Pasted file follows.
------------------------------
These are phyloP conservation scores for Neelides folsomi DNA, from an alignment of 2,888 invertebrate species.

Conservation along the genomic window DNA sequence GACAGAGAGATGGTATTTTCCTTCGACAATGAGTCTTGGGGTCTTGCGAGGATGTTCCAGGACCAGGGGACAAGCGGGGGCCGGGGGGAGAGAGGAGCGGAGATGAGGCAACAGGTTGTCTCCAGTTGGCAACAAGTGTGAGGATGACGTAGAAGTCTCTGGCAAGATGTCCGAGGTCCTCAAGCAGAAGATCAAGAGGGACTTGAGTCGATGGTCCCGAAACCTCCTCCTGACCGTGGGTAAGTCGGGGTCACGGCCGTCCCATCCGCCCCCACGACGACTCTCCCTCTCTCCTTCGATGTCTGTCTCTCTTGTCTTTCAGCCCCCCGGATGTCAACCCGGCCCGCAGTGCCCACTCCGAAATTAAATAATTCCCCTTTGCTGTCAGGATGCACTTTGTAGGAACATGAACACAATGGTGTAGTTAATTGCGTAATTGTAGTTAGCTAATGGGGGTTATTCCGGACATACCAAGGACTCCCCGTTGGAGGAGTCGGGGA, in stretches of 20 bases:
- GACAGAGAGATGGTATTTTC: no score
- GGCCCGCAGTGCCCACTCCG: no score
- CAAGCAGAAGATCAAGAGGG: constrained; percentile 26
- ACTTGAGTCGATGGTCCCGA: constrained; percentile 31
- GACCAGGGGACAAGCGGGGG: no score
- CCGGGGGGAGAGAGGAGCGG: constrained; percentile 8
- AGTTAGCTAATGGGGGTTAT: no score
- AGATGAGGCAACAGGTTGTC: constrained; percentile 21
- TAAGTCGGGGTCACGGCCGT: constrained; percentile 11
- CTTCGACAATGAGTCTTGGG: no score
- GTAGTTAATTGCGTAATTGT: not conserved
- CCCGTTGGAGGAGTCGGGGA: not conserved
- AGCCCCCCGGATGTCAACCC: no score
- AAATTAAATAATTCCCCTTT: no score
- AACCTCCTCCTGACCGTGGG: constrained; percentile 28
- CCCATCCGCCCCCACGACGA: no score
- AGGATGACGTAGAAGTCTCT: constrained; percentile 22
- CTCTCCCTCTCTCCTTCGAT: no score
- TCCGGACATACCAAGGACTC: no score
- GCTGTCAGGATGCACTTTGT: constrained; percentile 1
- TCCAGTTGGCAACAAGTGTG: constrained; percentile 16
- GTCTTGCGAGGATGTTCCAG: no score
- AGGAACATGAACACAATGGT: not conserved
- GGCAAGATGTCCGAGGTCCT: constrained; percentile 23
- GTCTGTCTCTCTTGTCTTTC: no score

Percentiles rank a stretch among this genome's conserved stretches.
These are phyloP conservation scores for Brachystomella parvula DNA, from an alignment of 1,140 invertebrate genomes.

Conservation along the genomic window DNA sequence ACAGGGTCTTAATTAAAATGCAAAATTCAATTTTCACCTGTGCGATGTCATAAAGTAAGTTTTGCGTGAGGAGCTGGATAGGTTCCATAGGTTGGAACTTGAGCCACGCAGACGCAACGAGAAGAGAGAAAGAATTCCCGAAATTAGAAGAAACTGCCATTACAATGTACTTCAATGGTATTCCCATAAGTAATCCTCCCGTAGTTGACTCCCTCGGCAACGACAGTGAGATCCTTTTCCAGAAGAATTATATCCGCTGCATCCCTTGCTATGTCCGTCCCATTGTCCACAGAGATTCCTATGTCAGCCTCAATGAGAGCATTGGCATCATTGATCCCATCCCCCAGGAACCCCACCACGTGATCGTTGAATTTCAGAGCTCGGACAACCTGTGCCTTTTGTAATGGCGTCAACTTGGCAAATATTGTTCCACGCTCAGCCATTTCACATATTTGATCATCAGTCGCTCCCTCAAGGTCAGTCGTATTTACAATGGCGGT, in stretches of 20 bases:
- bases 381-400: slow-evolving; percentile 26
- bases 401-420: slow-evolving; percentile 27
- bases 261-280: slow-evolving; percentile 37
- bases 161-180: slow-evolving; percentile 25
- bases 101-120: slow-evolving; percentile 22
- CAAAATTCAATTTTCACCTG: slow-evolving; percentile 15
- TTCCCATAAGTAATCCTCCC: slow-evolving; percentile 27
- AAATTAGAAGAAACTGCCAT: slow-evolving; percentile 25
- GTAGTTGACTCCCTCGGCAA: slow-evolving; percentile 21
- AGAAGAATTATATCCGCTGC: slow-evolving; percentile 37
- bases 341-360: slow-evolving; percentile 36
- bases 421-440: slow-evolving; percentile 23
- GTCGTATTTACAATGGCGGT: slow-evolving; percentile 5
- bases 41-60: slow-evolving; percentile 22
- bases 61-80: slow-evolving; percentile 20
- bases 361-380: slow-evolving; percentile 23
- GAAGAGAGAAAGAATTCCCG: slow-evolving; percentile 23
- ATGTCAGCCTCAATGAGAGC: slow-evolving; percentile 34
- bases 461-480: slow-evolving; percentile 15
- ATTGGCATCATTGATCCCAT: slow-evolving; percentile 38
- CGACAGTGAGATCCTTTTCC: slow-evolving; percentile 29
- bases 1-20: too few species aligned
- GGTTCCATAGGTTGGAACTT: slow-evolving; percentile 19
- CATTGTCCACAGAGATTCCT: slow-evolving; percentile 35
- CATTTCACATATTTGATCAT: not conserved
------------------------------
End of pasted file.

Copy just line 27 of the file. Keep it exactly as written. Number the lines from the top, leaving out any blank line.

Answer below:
- GTCTGTCTCTCTTGTCTTTC: no score